The masterstroke by Chandler and Wilder is the creation of Barton Keyes, played by Edward G. Robinson, a character with no equivalent in the Cain original. As Walter’s senior colleague, who knows there is something fishy with the Dietrichson insurance claim, he provides heart and soul to a story that would be just too dark without it. It is only right and fitting that the final clinch is not with Phyllis but with him.

Walter Neff: “Know why you couldn’t figure this one, Keyes? I’ll tell ya. ‘Cause the guy you were looking for was too close. Right across the desk from ya.”
Barton Keyes: “Closer than that, Walter.”
Walter Neff: “I love you, too.”

The book has been adapted many times for the film and TV, officially and unofficially. Here is a quick rundown of the official versions:

1944 – Double Indemnity (d. Billy Wilder)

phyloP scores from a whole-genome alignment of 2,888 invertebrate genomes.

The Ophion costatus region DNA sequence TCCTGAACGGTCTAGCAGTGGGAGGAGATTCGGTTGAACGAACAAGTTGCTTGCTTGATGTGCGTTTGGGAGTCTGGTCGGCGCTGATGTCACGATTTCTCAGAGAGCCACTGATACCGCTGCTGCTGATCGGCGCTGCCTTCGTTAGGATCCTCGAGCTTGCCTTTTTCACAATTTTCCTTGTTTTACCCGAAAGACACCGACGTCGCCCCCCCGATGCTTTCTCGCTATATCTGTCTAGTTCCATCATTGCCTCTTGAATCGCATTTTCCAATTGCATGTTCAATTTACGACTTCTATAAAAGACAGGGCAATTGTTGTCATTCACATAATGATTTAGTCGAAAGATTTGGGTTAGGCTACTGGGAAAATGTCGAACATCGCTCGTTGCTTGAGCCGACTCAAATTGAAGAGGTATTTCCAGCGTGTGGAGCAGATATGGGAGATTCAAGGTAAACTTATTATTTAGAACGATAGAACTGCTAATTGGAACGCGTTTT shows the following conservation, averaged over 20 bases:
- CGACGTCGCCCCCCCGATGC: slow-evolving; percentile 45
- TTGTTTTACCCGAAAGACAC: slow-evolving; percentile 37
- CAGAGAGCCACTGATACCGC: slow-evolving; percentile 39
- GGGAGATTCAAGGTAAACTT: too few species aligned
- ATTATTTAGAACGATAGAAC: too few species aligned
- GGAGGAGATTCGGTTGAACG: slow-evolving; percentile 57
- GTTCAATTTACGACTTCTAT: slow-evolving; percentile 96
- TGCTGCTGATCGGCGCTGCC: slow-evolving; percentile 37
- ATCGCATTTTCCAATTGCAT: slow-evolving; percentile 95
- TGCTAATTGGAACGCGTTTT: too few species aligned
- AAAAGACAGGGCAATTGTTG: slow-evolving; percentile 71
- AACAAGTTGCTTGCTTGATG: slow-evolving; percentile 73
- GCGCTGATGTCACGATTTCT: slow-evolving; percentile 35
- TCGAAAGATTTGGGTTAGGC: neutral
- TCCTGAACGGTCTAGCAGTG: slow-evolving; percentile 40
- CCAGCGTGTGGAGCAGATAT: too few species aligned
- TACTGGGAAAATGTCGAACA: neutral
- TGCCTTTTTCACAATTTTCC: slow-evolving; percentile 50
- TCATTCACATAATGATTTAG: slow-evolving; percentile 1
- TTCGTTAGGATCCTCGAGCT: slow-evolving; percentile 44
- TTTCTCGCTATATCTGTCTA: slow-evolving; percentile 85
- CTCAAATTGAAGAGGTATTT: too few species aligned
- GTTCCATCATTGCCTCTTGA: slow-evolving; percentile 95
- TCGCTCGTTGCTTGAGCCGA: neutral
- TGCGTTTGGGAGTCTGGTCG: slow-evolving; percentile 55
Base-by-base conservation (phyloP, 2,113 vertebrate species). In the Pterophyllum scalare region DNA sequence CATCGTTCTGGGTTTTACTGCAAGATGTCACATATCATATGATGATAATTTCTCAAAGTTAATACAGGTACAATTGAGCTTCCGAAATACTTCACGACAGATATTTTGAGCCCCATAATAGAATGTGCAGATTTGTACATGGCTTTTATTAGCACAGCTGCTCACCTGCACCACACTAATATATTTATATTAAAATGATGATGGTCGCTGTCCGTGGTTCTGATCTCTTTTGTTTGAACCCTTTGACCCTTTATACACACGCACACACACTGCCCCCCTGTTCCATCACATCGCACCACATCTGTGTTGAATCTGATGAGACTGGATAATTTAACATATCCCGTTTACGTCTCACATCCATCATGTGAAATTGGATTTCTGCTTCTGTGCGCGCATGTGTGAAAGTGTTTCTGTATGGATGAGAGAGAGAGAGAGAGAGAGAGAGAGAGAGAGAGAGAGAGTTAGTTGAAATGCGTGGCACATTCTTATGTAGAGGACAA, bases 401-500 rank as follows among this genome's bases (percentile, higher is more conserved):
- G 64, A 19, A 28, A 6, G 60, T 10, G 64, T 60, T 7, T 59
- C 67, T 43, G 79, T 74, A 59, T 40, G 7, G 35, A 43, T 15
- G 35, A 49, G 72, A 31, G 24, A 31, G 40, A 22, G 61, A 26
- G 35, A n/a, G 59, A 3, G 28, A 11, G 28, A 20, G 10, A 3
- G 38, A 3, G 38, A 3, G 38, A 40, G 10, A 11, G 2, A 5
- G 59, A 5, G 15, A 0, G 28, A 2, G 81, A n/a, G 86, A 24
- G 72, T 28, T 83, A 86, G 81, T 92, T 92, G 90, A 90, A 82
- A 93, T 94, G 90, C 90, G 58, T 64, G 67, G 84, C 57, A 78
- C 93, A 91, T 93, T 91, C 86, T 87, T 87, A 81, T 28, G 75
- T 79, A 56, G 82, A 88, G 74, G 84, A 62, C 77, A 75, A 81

1954 – Double Indemnity, Lux Video Theater (d. Buzz Kulik, US TV version)

1960 – Double Indemnity, ITV Play of the Week (d. Cliff Owen, UK TV version)

1974 – Double Indemnity (Jack Smight, US TV Movie remake of 1944 script)

Double Indemnity (1944)
Director: Billy Wilder
Producer: Joseph Sistrom
Screenplay: Raymond Chandler, Billy Wilder
Cinematography: John F. Seitz
Art Direction: Hans Dreier, Hal Pereira
Music: Miklos Rozsa,
Cast: Fred MacMurray, Barbara Stanwyck, Edward G. Robinson, Porter Hall, Jean Heather, Fortunio Bonanova, Byron Barr, Richard Gaines

I submit this review for Bev’s 2017 Golden Age Vintage Mystery Scavenger Hunt in the ‘blonde’ category:

05-vintage-golden-scavenger-2017

***** (4 fedora tips out of 5 [book + film average])

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This entry was posted in 2017 Golden Age Vintage Mystery Scavenger Hunt, Billy Wilder, Film Noir, James M. Cain, Noir on Tuesday, Raymond Chandler, Tuesday's Overlooked Film. Bookmark the permalink.

33 Responses to DOUBLE INDEMNITY (1943) by James M. Cain

  1. Great review of such an iconic noir—iconic not just as a novel but as a movie, to boot. Cain was just so good at writing noir, it didn’t matter that the setup of Indemnity was so similar to Postman, they’re both such sharp stories.

  2. Colin says: